Focusing on the Things We Have in Common
Does the number of things that divide people disturb you? We are divided by race, nationality, socio-economic factors, geographical stereotyping, gender, age, politics, social issues and spiritual differences to name a few. I am not talking about society as a whole but the division that exist among those who claim to be followers of Christ. How it must trouble our Lord when He sees His Bride so divided. The sad thing is most of the things that divide us have little eternal ramifications. Instead, they have to do with our personal preferences, rather than the unchanging principles of our faith.
I am not naive enough to believe there will be unanimity among God’s people this side of heaven. There will always be differences. It is not the differences that trouble me. It is the attitude accompanying them that is troubling. It is one thing to disagree but it is another thing entirely to do so with an unloving attitude. While we may not reach unanimity, Christ did give us one directive that leaves little wiggle room in interpretation. He said, “A new commandment I give to you, that you love one another, even as I have loved you, that you also love one another. By this all men will know that you are My disciples, if you have love for one another” (John 13:34, 35 NASB).
If we are to obey the command of Christ, we must find a way to look beyond our differences and to focus on the things we have in common. Several years ago, I heard a message by John Maxwell that dealt with dealing with conflict. It was called the 101 Per Cent Principle. Basically, it challenged people in conflict to find the one percent that they could agree upon and to give a 100 percent effort to build upon that one percent of agreement. As followers of Christ, we have more than one percent to build upon. Paul wrote about our commonality in the Letter to Ephesus: “Therefore I, the prisoner of the Lord, implore you to walk in a manner worthy of the calling with which you have been called, with all humility and gentleness, with patience, showing tolerance for one another in love, being diligent to preserve the unity of the Spirit in the bond of peace. There is one body and one Spirit, just as also you were called in one hope of your calling; one Lord one faith, one baptism, one God and Father of all who is over all and through all and in all” (Ephesians 4:1-6 NASB). Notice Paul emphasized the attitude we should have toward each other before he gave us the things we share in common. If I have the attitude Paul expresses, surely I will be able to act brotherly toward others who share the common elements of our faith.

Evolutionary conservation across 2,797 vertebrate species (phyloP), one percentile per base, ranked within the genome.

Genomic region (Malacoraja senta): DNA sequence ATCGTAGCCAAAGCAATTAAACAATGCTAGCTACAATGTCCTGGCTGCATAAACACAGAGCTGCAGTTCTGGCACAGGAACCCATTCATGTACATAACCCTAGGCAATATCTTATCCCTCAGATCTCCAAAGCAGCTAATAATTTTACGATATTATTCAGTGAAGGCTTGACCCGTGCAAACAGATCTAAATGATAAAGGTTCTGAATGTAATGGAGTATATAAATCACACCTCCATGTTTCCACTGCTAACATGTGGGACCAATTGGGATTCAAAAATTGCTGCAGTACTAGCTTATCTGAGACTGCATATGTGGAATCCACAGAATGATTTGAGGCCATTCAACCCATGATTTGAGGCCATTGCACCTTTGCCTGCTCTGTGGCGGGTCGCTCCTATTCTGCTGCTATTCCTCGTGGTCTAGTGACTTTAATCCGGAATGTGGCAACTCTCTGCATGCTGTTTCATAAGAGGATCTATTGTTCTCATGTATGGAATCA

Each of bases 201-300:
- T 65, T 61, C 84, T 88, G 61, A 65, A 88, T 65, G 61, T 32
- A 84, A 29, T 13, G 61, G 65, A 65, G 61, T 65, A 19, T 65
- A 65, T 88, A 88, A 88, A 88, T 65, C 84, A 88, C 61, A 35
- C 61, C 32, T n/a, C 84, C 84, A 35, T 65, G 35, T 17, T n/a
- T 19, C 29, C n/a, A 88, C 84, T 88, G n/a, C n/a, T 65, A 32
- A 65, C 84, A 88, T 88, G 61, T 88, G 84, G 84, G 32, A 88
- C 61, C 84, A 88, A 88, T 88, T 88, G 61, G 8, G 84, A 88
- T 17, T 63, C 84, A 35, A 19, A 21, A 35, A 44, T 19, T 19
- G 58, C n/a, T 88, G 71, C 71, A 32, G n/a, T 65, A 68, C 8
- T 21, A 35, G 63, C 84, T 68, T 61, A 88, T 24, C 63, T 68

When we push our common beliefs to the background, and fight over the peripheral things we do a disservice to our Lord and we give ammunition to those who have not yet been brought into the family. We legitimize the thought that Christians are hypocrites. What is the unbelieving world to think when we preach love and demonstrate the opposite? When we consider the common things Paul said we share, it would behoove us to consider we are going to spend eternity with many of the folks we refuse to tolerate. It seems to me it would be wise to begin this side of eternity to learn how to love our brothers and sisters in Christ in spite of our differences.